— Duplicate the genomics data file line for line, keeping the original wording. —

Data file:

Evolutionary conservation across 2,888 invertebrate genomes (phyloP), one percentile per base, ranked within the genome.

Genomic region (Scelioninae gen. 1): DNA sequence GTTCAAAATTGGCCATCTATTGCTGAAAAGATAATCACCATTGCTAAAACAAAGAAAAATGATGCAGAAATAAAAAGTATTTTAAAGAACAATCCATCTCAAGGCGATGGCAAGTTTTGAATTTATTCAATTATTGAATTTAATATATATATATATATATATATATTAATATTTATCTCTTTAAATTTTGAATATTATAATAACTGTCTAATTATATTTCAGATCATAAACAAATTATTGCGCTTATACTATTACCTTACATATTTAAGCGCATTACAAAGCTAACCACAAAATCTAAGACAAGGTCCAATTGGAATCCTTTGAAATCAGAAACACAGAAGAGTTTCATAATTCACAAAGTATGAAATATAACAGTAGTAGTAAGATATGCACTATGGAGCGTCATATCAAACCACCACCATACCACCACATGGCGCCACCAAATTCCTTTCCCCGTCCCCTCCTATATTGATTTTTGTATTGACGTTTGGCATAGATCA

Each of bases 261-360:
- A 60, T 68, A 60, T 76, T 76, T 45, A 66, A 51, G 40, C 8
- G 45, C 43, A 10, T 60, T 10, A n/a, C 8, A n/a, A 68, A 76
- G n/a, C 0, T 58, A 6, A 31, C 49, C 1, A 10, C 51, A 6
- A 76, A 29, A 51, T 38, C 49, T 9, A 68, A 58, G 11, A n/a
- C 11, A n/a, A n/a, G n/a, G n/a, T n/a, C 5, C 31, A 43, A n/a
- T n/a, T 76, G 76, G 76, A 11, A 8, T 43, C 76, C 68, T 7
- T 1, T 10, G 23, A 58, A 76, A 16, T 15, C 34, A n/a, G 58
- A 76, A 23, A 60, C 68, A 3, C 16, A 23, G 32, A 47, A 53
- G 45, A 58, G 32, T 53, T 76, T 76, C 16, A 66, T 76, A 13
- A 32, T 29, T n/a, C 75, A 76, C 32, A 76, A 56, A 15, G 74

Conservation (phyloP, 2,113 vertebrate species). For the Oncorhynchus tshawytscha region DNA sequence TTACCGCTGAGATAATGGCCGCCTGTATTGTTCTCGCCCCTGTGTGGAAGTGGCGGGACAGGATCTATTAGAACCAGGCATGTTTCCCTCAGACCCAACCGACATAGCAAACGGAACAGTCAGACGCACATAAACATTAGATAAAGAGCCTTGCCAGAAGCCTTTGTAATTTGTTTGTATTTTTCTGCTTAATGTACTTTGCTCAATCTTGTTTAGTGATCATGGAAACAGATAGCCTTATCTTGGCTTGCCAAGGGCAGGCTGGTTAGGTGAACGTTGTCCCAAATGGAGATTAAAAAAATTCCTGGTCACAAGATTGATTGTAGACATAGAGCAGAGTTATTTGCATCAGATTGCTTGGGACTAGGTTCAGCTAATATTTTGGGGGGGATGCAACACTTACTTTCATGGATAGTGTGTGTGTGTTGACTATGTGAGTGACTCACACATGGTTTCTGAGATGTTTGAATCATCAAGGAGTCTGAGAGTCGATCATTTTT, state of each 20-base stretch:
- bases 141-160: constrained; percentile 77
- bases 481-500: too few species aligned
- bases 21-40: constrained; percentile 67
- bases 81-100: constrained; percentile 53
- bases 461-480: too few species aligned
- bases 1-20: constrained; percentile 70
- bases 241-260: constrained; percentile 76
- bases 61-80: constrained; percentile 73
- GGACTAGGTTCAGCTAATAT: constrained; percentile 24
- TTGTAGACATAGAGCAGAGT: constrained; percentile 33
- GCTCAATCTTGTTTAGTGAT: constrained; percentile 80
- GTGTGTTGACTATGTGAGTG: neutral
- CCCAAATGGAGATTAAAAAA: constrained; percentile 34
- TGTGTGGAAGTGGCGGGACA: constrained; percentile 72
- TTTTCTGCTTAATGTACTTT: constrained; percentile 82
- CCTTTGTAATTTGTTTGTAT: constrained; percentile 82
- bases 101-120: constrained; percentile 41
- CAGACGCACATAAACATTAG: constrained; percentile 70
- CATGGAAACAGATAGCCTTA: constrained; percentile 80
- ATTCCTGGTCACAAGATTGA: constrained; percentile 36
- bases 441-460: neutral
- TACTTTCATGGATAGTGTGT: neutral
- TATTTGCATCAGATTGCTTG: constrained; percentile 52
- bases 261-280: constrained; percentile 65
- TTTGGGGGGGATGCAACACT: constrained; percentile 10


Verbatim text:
Evolutionary conservation across 2,888 invertebrate genomes (phyloP), one percentile per base, ranked within the genome.

Genomic region (Scelioninae gen. 1): DNA sequence GTTCAAAATTGGCCATCTATTGCTGAAAAGATAATCACCATTGCTAAAACAAAGAAAAATGATGCAGAAATAAAAAGTATTTTAAAGAACAATCCATCTCAAGGCGATGGCAAGTTTTGAATTTATTCAATTATTGAATTTAATATATATATATATATATATATATTAATATTTATCTCTTTAAATTTTGAATATTATAATAACTGTCTAATTATATTTCAGATCATAAACAAATTATTGCGCTTATACTATTACCTTACATATTTAAGCGCATTACAAAGCTAACCACAAAATCTAAGACAAGGTCCAATTGGAATCCTTTGAAATCAGAAACACAGAAGAGTTTCATAATTCACAAAGTATGAAATATAACAGTAGTAGTAAGATATGCACTATGGAGCGTCATATCAAACCACCACCATACCACCACATGGCGCCACCAAATTCCTTTCCCCGTCCCCTCCTATATTGATTTTTGTATTGACGTTTGGCATAGATCA

Each of bases 261-360:
- A 60, T 68, A 60, T 76, T 76, T 45, A 66, A 51, G 40, C 8
- G 45, C 43, A 10, T 60, T 10, A n/a, C 8, A n/a, A 68, A 76
- G n/a, C 0, T 58, A 6, A 31, C 49, C 1, A 10, C 51, A 6
- A 76, A 29, A 51, T 38, C 49, T 9, A 68, A 58, G 11, A n/a
- C 11, A n/a, A n/a, G n/a, G n/a, T n/a, C 5, C 31, A 43, A n/a
- T n/a, T 76, G 76, G 76, A 11, A 8, T 43, C 76, C 68, T 7
- T 1, T 10, G 23, A 58, A 76, A 16, T 15, C 34, A n/a, G 58
- A 76, A 23, A 60, C 68, A 3, C 16, A 23, G 32, A 47, A 53
- G 45, A 58, G 32, T 53, T 76, T 76, C 16, A 66, T 76, A 13
- A 32, T 29, T n/a, C 75, A 76, C 32, A 76, A 56, A 15, G 74

Conservation (phyloP, 2,113 vertebrate species). For the Oncorhynchus tshawytscha region DNA sequence TTACCGCTGAGATAATGGCCGCCTGTATTGTTCTCGCCCCTGTGTGGAAGTGGCGGGACAGGATCTATTAGAACCAGGCATGTTTCCCTCAGACCCAACCGACATAGCAAACGGAACAGTCAGACGCACATAAACATTAGATAAAGAGCCTTGCCAGAAGCCTTTGTAATTTGTTTGTATTTTTCTGCTTAATGTACTTTGCTCAATCTTGTTTAGTGATCATGGAAACAGATAGCCTTATCTTGGCTTGCCAAGGGCAGGCTGGTTAGGTGAACGTTGTCCCAAATGGAGATTAAAAAAATTCCTGGTCACAAGATTGATTGTAGACATAGAGCAGAGTTATTTGCATCAGATTGCTTGGGACTAGGTTCAGCTAATATTTTGGGGGGGATGCAACACTTACTTTCATGGATAGTGTGTGTGTGTTGACTATGTGAGTGACTCACACATGGTTTCTGAGATGTTTGAATCATCAAGGAGTCTGAGAGTCGATCATTTTT, state of each 20-base stretch:
- bases 141-160: constrained; percentile 77
- bases 481-500: too few species aligned
- bases 21-40: constrained; percentile 67
- bases 81-100: constrained; percentile 53
- bases 461-480: too few species aligned
- bases 1-20: constrained; percentile 70
- bases 241-260: constrained; percentile 76
- bases 61-80: constrained; percentile 73
- GGACTAGGTTCAGCTAATAT: constrained; percentile 24
- TTGTAGACATAGAGCAGAGT: constrained; percentile 33
- GCTCAATCTTGTTTAGTGAT: constrained; percentile 80
- GTGTGTTGACTATGTGAGTG: neutral
- CCCAAATGGAGATTAAAAAA: constrained; percentile 34
- TGTGTGGAAGTGGCGGGACA: constrained; percentile 72
- TTTTCTGCTTAATGTACTTT: constrained; percentile 82
- CCTTTGTAATTTGTTTGTAT: constrained; percentile 82
- bases 101-120: constrained; percentile 41
- CAGACGCACATAAACATTAG: constrained; percentile 70
- CATGGAAACAGATAGCCTTA: constrained; percentile 80
- ATTCCTGGTCACAAGATTGA: constrained; percentile 36
- bases 441-460: neutral
- TACTTTCATGGATAGTGTGT: neutral
- TATTTGCATCAGATTGCTTG: constrained; percentile 52
- bases 261-280: constrained; percentile 65
- TTTGGGGGGGATGCAACACT: constrained; percentile 10